Amazon continue its relentless release of new Cloud Computing services with the release of the Simple Workflow Service (SWF). This sophisticated service enables distributed asynchronous applications to be implemented as workflow. A workflow is built from three core components:
Workflow starters initiate the workflow. This can be any application. The classic example is a customer placing an order on an e-commerce site starting a workflow that completes with a shipped order and includes all the intermediate stages including payment processing, stock allocation and shipping.
Activity workers are the threads that perform the tasks required by the workflow. These are written by the software developers, in potentially any programming language, and can run anywhere (on-premise or cloud hosted) as long as they can access SWF through the provided API.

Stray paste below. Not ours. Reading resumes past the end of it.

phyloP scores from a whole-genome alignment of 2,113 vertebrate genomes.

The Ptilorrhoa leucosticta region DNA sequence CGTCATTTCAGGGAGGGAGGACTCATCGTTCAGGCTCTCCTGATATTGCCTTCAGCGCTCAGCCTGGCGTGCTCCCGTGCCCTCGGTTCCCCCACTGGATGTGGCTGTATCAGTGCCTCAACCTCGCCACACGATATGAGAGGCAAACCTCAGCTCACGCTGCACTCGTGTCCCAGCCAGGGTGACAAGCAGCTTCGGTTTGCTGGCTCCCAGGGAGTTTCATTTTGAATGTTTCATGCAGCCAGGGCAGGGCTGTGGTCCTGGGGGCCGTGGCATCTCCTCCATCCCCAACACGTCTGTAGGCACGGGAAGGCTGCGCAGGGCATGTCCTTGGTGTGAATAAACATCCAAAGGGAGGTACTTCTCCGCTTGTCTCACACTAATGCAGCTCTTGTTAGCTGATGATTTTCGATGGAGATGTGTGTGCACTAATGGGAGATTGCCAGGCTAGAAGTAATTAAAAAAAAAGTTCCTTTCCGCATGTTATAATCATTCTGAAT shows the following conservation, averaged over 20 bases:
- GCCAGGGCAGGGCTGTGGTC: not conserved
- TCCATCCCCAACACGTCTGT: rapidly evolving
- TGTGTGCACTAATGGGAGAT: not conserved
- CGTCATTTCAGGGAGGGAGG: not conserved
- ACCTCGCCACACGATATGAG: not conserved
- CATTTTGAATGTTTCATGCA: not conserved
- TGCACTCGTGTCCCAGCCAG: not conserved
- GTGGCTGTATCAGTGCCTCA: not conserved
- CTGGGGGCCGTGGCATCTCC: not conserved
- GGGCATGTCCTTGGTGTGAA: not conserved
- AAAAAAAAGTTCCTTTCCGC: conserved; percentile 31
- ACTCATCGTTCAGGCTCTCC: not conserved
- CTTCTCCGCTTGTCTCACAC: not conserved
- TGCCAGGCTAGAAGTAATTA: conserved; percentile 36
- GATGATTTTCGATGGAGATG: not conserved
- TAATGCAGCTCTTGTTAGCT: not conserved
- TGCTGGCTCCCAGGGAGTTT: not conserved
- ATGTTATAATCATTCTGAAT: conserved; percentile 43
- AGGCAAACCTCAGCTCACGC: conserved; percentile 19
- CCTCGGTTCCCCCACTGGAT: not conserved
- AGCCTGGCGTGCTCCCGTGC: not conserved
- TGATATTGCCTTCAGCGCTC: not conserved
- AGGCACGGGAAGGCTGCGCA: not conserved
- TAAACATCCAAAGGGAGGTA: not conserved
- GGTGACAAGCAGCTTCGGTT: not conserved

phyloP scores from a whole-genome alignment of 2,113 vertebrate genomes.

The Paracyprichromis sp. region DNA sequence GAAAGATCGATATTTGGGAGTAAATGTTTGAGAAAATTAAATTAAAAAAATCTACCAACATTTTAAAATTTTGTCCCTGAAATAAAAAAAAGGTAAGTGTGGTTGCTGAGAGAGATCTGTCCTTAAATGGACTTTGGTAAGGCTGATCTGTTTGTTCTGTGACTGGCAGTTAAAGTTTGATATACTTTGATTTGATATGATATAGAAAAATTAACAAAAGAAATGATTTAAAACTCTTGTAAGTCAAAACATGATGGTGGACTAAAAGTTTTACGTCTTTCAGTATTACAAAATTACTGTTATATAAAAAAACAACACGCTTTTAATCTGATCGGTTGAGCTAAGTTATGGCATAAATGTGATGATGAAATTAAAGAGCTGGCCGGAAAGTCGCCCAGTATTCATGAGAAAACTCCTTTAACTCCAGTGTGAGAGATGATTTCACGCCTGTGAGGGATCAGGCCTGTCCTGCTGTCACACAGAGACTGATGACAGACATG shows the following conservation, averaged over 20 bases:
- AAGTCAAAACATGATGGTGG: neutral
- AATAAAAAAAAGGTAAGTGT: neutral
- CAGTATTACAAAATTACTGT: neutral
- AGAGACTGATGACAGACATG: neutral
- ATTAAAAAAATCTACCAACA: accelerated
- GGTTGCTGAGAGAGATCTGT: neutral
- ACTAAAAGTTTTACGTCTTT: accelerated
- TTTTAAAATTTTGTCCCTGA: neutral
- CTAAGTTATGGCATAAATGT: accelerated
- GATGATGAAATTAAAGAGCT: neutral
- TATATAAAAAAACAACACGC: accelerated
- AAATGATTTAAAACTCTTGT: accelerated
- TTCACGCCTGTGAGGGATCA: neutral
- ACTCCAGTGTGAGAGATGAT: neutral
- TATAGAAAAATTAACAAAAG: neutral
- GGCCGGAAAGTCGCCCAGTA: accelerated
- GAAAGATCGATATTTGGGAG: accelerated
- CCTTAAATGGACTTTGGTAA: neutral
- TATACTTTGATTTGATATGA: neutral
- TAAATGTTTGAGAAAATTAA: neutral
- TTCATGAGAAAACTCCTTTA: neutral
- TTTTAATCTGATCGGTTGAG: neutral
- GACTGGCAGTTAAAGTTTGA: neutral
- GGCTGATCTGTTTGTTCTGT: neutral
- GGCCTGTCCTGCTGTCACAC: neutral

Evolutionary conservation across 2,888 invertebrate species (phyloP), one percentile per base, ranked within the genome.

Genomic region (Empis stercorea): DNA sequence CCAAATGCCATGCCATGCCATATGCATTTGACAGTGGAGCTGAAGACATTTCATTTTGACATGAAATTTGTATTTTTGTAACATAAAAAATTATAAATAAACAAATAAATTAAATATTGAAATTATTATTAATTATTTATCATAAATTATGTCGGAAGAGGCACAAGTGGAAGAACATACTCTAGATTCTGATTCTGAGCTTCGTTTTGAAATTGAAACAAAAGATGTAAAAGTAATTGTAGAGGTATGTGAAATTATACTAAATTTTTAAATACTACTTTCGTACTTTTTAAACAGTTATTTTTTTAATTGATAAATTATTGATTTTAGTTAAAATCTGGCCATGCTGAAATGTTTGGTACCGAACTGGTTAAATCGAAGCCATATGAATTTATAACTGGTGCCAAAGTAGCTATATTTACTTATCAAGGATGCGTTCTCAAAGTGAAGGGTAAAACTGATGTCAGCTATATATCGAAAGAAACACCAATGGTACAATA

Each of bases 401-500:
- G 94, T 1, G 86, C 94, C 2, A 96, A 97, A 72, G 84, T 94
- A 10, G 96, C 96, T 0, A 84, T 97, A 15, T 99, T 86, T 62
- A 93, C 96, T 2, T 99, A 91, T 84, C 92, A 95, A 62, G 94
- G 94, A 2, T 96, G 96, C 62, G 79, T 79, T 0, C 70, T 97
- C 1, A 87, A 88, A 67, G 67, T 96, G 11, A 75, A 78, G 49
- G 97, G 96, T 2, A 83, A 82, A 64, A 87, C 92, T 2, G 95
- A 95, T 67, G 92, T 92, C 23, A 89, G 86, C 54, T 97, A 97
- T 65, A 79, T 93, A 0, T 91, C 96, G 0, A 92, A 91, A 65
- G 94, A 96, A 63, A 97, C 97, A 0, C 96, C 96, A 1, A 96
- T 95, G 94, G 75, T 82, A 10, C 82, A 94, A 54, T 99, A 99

Deciders implement the workflows decision logic. The deciders look at the workflow history to determine what has been completed and make a decision as to what to do next.
With the release of SWF, Amazon have provided an elegant solution to a difficult problem: how to build applications that make use of a number of distributed components that can be a mixture of on-premise and cloud hosted and monitor and co-ordinate them in a reliable and scalable manner.
What I like about Amazon AWS in general is that they make it straightforward to use. With SWF, then the service addresses an area that is complex and yet Amazon have provided a clean elegant solution. I look forward to using it soon.